18 of 21 Spike

Scrappers, Spike TV

How trashy is it for real? 1 — The three "competing" collectors deal only in scrap metal, which isn't exactly everyone's cup of tea, but it's also not a roach magnet, either. How trashy is it for TV? 4 — As invested in its subjects lives as it is in their salvaging, we've been treated to watching Darren get his eyebrows waxed and ponder boogers. Really, sometimes the whole thing feels like an excuse to profile Brooklynites without going whole hog in something like Coney Shore.
19 of 21 CTW/Jim Henson Prod/The Kobal Collection

Sesame Street, PBS

How trashy is it for real? 2 — While only one character on the show has much to do with trash (Oscar the Grouch lives in a garbage can), no one else on any of the shows on this gallery has proclaimed (to our knowledge), "I love trash!" let alone has sung a song about it. And who knows what that green clump of fuzz is hoarding down in that can? How trashy is it for TV? 1 — Sesame Street has been criticized, most notably by media thinker Neil Postman, for not taking children's education seriously enough. But come on! It's on PBS.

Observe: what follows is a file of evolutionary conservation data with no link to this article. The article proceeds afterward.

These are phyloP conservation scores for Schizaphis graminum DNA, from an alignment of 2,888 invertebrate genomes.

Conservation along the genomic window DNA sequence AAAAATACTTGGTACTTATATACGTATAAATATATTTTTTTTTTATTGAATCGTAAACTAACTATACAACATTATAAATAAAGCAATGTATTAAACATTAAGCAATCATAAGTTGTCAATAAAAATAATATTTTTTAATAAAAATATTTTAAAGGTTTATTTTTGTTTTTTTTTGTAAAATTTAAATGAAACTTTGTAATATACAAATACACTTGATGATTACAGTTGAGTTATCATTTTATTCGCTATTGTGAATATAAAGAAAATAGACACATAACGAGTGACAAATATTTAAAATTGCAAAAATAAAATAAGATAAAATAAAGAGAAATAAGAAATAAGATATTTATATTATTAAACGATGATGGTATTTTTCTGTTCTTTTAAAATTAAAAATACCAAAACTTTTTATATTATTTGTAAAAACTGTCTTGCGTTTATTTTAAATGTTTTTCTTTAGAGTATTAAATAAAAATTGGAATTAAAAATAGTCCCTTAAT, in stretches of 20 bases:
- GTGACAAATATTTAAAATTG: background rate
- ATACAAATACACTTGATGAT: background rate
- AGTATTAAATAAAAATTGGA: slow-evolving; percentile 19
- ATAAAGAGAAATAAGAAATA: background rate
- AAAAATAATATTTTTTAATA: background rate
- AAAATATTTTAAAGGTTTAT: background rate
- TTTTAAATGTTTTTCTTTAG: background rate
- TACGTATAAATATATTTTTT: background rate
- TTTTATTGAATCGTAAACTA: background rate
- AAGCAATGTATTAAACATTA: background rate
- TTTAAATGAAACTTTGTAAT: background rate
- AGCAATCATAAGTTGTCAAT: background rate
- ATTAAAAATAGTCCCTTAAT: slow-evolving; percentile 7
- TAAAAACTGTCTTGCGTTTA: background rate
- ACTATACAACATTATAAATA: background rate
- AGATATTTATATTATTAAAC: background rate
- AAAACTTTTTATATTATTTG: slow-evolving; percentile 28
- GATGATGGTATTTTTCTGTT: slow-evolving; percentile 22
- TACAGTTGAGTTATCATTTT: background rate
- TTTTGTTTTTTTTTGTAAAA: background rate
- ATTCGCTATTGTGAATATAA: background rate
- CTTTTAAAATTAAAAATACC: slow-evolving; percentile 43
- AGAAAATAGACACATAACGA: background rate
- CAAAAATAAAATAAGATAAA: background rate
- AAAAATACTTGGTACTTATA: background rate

20 of 21 HBO

The Sopranos, HBO

How trashy is it for real? 1 — Early on, Tony Soprano noted, "Garbage is our bread and butter," thanks to a trash-hauling front, but most of his waste-managing rarely had to do with actual trash. How trashy is it for TV? 1 — Despite it being mired in lurid content, The Sopranos is virtually synonymous with high-culture TV. Even in the wake of excellence like Breaking Bad and Mad Men, it remains the gold standard.
21 of 21 Stuart Pettican/A&E

Storage Wars, A&E

How trashy is it for real? 3 — The titan of trash shows, which housed its on-and-off topic competition when one half of its second season premiere picked 5.1 million sets of eyeballs, Storage Wars finds groups of buyers sifting through unclaimed storage units for gold. Unsurprisingly, people like to store and abandon a lot of junk. How trashy is it for TV? 3 — The competition and ensuing trash talk makes it stick out amongst its peers, but these are businesspeople we're talking about, not crazed reality show competitors.